Josiah Griswold Graves, M. D.
by B. B. Whittemore
The subject of this sketch, Josiah Griswold Graves, was born July 13,
1811, in Walpole, N. H., one of the loveliest villages in the valley of
the Connecticut. His father was a well-to-do farmer, and his mother a
woman of the olden time, who looked well to the ways of her
household,—a woman of superior mind and excellent judgment.
Not having a fancy for farming—and thus acting contrary to the wishes
of his father—he left home at the age of eighteen, with his mother's
blessing and one dollar in money, determined upon securing an education
and fitting himself for the medical profession. He defrayed the expenses
of his education by his own individual efforts and native energy of will
and industry, by teaching both day and evening, and was remarkably
successful in his labors. Being a natural penman, he also gave
instruction in the art of penmanship.
He commenced the study of his profession in 1829. He was a student in
medicine in the office of Drs. Adams and Twitchell, of Keene, and
subsequently attended medical lectures at Pittsfield, Mass., and
graduated at Williamstown Medical College in 1834. Afterwards he spent
six months in the office of Drs. Huntington and Graves in Lowell.
Dr. Graves commenced the practice of medicine in Nashua, N. H.,
September 15, 1834. At this time Nashua was a comparatively young town,
the compact part of the present city having then had but ten years'
growth. He went up the Merrimack river on the old steamboat then plying
on the Merrimack, landing a little below what was then the Taylor's
Falls bridge. His first patient was a pauper, who was badly injured
accidentally. After adequate treatment the man was placed on his feet
again, a well man. Such a patient was not very remunerative, and did not
tend to fill an empty pocket. This was evidenced by the fact that a
carpenter who was applied to for the purpose of procuring a wood-box
declined the job and refused to trust the young doctor. Necessity being
the mother of invention, the doctor was obliged to construct that useful
article himself. It was but a brief period, however, before energy,
determination, and superior medical and surgical skill carved out for
him an extensive practice. For forty years he followed his profession in
Nashua and the adjoining region with untiring assiduity, and with a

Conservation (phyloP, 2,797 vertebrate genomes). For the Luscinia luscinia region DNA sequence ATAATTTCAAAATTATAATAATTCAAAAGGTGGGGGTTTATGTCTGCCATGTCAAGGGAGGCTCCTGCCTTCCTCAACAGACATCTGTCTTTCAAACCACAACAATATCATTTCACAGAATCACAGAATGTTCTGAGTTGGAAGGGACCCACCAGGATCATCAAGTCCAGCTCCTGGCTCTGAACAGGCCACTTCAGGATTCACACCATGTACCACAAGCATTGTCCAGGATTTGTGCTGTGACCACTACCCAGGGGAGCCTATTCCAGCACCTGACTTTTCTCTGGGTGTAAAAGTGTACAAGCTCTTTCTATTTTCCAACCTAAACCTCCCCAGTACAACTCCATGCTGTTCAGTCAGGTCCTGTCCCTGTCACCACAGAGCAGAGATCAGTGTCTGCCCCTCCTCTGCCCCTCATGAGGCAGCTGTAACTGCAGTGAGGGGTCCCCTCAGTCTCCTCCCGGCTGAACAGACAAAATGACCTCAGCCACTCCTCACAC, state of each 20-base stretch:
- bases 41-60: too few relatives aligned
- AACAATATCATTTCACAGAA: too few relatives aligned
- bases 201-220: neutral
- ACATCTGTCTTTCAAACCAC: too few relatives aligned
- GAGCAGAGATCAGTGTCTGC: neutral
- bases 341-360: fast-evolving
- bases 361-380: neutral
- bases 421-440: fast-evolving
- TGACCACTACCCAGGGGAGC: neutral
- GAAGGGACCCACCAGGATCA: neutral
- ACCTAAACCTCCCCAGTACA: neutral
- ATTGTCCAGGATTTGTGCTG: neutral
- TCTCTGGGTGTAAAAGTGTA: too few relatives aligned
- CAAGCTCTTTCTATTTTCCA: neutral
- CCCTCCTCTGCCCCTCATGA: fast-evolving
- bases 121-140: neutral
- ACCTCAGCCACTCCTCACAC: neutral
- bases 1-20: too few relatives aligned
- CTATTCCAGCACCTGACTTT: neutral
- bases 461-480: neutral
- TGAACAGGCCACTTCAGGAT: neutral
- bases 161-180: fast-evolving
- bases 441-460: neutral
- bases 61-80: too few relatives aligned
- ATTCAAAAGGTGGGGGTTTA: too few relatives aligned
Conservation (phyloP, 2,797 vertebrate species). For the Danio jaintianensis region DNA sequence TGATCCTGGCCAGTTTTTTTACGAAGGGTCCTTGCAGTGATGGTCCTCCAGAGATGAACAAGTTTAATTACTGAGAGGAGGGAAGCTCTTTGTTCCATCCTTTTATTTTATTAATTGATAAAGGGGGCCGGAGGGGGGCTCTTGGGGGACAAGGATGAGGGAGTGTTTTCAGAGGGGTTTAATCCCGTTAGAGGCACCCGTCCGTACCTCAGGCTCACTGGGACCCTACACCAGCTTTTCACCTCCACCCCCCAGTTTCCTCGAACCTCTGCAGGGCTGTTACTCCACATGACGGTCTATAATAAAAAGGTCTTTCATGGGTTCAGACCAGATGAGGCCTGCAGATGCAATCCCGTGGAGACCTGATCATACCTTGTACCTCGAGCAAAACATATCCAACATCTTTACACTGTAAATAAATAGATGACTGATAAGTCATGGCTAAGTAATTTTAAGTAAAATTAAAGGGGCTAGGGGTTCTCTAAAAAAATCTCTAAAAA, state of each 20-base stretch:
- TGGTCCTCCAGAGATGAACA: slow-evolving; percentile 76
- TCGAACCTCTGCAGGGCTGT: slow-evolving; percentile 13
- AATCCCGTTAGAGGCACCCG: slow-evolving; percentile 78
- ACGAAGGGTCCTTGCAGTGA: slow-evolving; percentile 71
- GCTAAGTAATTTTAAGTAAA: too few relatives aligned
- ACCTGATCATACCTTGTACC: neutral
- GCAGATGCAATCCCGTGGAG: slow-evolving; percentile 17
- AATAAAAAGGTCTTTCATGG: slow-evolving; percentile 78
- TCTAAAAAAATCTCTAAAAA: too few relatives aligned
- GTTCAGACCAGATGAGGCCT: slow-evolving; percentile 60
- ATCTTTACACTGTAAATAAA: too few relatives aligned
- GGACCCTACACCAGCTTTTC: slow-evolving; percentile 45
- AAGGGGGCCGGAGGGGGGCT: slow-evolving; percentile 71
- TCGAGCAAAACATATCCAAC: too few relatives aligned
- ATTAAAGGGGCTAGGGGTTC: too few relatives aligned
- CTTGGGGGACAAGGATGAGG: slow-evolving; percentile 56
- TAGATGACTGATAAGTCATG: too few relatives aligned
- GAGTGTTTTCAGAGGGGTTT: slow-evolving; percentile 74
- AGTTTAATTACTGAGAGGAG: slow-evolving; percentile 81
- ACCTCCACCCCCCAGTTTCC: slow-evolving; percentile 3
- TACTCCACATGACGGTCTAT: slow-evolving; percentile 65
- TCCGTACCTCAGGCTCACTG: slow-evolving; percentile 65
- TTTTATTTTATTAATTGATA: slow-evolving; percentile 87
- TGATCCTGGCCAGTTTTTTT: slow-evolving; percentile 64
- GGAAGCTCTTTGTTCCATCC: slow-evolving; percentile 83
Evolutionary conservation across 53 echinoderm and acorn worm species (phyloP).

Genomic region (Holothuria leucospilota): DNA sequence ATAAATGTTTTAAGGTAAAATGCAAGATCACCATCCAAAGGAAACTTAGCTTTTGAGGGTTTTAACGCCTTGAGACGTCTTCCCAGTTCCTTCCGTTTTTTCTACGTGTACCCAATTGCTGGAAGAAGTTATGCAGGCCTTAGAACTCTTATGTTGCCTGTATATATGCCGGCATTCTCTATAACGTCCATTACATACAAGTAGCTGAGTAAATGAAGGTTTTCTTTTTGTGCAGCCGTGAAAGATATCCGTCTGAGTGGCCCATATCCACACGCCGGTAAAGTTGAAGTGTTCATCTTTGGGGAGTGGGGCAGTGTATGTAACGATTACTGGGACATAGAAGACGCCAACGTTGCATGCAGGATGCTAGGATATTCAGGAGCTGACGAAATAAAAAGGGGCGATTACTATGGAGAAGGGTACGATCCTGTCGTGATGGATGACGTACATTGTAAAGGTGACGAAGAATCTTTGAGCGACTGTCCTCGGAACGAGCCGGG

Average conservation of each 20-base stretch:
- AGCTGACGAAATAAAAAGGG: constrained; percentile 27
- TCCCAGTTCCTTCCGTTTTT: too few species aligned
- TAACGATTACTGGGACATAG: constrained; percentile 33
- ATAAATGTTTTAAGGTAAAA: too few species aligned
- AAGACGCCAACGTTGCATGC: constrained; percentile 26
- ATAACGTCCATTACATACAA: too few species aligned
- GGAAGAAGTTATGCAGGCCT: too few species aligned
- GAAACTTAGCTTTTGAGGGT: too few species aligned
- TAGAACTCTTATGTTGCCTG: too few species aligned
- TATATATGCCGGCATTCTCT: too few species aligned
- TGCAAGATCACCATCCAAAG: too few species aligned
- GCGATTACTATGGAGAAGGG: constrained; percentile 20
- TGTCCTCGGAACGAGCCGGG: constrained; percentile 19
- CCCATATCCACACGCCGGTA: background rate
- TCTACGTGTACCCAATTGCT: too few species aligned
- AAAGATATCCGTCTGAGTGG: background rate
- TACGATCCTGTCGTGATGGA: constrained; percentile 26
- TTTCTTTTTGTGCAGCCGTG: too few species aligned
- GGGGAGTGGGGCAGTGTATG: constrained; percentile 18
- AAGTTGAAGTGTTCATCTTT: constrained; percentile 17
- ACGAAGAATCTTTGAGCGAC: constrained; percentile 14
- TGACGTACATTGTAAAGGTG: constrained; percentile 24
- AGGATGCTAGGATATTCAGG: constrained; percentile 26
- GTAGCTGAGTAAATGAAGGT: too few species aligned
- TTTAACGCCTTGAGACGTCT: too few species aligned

success that has but few parallels. He loved his profession and gave to
it his best powers. He was gifted in a remarkable degree with a keen
insight into the nature of disease, and of course his success was in
proportion to his fitness for his calling. He did not need to be told
symptoms; he knew, by intuition where the break in the constitution was,
and how to rebuild and give new life. He was made for his profession,
and not his profession for him, which is too often the case.
After several years' practice, desirous of further improvement, he took
a degree at Jefferson Medical College, Philadelphia. At the time of the
rebellion the governor and council of New Hampshire appointed him a
member of the Medical Board of Examiners.
For the past few years Dr. Graves has been much interested in railroads,
East and West; has been a director in the Nashua & Lowell Railroad and
other roads, and is now president of the Texas Trunk Railroad. He is a
director in the Faneuil Hall Insurance Company, and in the Metropolitan
steamship line; and is also connected with many other financial
interests of a comprehensive character.
A few years ago Dr. Graves made an extensive land purchase at Scituate,
Mass., containing two hundred acres or more, which he calls his "Mound
Farm." It lies on an elevation, bordering on the ocean, and is
considered by those familiar with the "South Shore" as the most eligible
location, and as commanding the finest prospect oceanwards, of any in
that popular and beautiful summer resort. Here the doctor has erected a
few dwelling-houses, and has sold lots to others who have erected summer
residences. These houses are elegantly and conveniently constructed, and
so located as to enable their owners to enjoy an unobstructed ocean
view, as well as the ocean breezes. In one word, it is, in and of
itself, a villa of extensive proportions, and is destined to become
still more extensive in the future. The doctor has recently made large
purchases of adjoining lands, and is already engaged in farming on a
large scale, and introducing improved modes of cultivation. Here, with
his family, he spends his summers, residing in Nashua or at the South
during the winter.
At the age of seventy, Dr. Graves is still active and remarkably well
preserved, and much more active than many younger men. He has a business
office in Boston, and manages his large estate with as much foresight
and sagacity as when in the prime of life and engaged in accumulating
Dr. Graves was married to Mary W. Boardman, daughter of the late Col.
William Boardman, of Nashua, in 1846.
As a man, Dr. Graves is distinguished for his firmness. His opinions he
maintains with resoluteness until good reasons induce him to change
them. He means yes when he says "yes," and no when he says "no." He
is a man of a positive character. It is needless to say, that, while
such a man always has enemies, (as what man of ability and energetic
character has not?) he has firm and lasting friends,—friends from the
fact that they always know where to find him. Among the many self-made
men whom New Hampshire has produced, he takes rank among the first; and
by his indomitable energy, industry, and enterprise has not only made
his mark in the world, but has achieved a reputation in his profession
and business on which himself and friends may reflect with just pride.